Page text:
But Leave won, so the roles are flipped. Limitless disagreement on what Britain has lost or gained remains, and the claims remain unprovable—especially considering factors from the pandemic and associated lockdowns to hot worldwide inflation exacerbated by war. But the Remain side seems to argue much louder—and gets much more attention—than the Leave side. The Guardian’s features are but the latest example, using the tried-and-true tactic of anecdotal evidence writ large. I don’t think that is a compelling argument tactic, but the human stories put a face on things and show the degree to which the pain of loss lingers for the farmers, manufacturers and retail traders who lost valuable customer relationships—or at least saw added complications—when customs barriers arose in the English Channel. You hear much less from those who have gained new business in Asia while finding workarounds to the new barriers to European trade. Those folks are out there, but the stories maybe aren’t as compelling as those of loss, perhaps because their emotions simply aren’t as strong. They may not even think of themselves as winners, but rather just people who got on with it. The others are getting on with it, too, and making the best go of it they can. But lost business is lost business, and it weighs.

And so Brexit brings prospect theory in action—in our view, a real-life proof of Daniel Kahneman and Amos Tversky’s old paper showing people feel the pain of loss more strongly (about two and a half times moreso, by their estimation) than the joy of an equivalent gain. Not only does the losers’ pain eclipse the winners’ joy, but the divide gets highlighted again and again and again. Not just in the human interest stories and studies, but every time a data release gets analyzed through a Brexit lens. Leaving the EU received some blame for every dip and disappointing twist in the UK’s economic data over the past two years since the post-Brexit transition period ended. We can’t prove that this is why the UK has underperformed global markets during this stretch, but common sense would suggest that sour Brexit sentiment played a role. It would be very, very strange for that deep net negativity to have no effect.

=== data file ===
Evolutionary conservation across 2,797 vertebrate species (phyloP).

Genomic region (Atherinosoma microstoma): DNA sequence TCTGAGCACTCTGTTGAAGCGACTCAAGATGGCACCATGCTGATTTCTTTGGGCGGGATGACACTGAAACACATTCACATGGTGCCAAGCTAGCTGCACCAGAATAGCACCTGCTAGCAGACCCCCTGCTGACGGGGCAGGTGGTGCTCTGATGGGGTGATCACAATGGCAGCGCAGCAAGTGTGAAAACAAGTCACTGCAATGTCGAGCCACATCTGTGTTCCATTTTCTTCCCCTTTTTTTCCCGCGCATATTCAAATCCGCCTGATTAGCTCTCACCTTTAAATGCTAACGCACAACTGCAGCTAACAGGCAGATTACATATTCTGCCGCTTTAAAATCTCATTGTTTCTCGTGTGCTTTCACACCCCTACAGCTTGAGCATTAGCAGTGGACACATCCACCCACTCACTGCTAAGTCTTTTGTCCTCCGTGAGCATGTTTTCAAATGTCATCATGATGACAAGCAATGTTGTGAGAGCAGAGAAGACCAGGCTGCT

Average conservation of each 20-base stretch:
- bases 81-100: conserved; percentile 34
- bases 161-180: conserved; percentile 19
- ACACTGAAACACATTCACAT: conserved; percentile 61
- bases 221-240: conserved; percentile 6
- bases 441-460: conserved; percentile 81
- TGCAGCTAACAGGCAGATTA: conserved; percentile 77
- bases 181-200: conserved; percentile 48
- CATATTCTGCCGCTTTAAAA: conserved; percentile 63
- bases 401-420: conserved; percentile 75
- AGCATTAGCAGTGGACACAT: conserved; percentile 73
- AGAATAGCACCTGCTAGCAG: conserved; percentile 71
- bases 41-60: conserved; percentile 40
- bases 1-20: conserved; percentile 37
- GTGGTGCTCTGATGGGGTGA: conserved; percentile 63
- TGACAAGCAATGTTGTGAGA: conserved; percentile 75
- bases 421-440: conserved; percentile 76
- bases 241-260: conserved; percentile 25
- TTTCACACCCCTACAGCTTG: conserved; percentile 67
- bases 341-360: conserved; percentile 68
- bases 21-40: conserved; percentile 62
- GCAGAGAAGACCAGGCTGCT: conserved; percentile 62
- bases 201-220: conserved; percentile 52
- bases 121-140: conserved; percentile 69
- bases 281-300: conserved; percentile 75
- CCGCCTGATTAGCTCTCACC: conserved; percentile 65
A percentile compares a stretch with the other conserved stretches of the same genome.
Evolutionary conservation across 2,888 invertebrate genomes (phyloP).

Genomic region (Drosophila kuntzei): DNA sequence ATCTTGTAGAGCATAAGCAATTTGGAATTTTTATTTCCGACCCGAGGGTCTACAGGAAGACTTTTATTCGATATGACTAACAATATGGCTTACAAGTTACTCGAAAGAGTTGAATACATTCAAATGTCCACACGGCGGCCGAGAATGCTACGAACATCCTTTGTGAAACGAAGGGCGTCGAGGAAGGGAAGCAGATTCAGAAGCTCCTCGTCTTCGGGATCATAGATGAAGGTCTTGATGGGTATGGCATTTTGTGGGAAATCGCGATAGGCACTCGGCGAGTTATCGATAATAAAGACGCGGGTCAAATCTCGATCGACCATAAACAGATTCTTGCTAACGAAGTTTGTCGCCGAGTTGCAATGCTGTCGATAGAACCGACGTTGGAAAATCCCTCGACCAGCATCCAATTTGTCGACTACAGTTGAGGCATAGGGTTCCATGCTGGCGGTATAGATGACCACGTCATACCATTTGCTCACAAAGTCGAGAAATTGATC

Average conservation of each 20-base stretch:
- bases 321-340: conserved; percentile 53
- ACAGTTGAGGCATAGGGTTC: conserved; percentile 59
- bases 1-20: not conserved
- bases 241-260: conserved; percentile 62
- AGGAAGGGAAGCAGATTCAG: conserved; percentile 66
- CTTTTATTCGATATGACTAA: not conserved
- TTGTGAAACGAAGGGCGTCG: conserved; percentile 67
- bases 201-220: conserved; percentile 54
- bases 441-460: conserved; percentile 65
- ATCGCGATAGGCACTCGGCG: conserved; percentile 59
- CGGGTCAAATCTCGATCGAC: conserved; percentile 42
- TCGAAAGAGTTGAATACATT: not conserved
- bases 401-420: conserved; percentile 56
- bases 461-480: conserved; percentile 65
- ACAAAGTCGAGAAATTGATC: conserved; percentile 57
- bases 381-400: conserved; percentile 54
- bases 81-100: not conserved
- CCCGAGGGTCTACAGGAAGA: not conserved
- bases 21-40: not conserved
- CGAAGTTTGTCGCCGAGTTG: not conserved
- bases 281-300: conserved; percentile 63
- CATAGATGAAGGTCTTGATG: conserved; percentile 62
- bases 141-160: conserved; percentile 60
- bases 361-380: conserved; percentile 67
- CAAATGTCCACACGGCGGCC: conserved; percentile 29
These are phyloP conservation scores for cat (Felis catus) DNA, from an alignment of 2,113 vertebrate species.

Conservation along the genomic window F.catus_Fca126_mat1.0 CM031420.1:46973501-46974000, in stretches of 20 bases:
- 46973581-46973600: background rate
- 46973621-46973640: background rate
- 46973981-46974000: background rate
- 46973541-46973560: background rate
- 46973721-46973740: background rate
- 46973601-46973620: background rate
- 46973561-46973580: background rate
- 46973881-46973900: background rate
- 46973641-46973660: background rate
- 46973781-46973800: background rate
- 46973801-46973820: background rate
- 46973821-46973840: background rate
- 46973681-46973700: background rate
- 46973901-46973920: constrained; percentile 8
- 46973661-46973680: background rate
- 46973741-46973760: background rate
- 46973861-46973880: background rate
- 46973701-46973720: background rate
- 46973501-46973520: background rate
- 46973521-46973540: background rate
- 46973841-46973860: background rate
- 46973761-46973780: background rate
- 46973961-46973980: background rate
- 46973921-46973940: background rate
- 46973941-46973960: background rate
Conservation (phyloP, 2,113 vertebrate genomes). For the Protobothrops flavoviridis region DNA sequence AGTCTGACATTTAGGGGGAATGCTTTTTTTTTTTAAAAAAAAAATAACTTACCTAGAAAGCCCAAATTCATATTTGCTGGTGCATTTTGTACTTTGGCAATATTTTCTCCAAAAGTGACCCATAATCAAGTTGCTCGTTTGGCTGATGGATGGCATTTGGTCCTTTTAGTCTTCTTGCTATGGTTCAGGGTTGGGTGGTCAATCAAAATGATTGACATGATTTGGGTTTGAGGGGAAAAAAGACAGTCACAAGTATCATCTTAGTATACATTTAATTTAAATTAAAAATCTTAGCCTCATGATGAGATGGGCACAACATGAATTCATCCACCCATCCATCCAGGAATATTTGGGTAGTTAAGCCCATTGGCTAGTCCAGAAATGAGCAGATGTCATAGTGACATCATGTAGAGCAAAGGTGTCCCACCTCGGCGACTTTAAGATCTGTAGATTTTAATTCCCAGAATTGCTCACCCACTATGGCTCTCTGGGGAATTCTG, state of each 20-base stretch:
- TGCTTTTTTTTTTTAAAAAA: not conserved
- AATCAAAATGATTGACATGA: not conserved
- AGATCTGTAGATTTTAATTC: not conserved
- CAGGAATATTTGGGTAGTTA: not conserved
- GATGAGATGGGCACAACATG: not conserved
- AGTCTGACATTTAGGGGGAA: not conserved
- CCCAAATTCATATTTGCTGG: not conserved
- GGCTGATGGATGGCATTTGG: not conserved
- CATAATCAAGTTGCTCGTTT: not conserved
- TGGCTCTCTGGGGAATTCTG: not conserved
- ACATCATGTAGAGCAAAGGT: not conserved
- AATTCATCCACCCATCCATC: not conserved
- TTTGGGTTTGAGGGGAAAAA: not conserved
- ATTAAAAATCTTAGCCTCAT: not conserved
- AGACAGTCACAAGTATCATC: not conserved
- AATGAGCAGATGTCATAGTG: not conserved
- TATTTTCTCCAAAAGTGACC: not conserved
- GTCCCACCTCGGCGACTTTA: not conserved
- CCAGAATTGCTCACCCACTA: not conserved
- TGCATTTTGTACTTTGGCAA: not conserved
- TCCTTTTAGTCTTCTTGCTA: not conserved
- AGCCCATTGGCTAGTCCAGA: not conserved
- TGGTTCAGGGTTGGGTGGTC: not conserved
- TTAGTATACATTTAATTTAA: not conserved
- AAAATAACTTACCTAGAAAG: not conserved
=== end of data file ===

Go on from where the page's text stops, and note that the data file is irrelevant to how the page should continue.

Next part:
To me, this is why gridlock is so great. When it is an option—which, again, it wasn’t in Brexit’s case—you don’t get these sorts of divisive, radical changes that, whatever you think of their merit, roil sentiment. Whatever change does happen tends to be a watered-down version of the original ideas, creating some relief and reducing the scope of winners and losers. A tax tweak here, a small regulatory change there—not huge alterations to the economic landscape. Smaller changes are a lot easier for people to get over and move on from, as we are seeing in the US right now with the forthcoming tax on stock buybacks. Businesses don’t like it, but they aren’t stewing over it—just factoring it into their plans, remembering it could have been worse, and moving on. It seems highly unlikely that in two or three years we will be drowning in retrospectives on how this small tax change has altered businesses’ profitability permanently. More likely, the change will be forgotten. No sentiment overhang.

Remember this as we move into 2023 and the split Congress gets to work. They will shout a lot. The House and Senate will push big ideas. But only those sufficiently milquetoast will advance, with both chambers refusing to take up radical bills passed by the other house. For two years, stocks probably won’t have to worry about the prospect of radical legislation, keeping the US free of the sentiment headwind that has roiled Britain for the past few years. This isn’t the only factor that will affect stock returns, but it is a big one, and it should be a positive.


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*The content contained in this article represents only the opinions and viewpoints of the Fisher Investments editorial staff.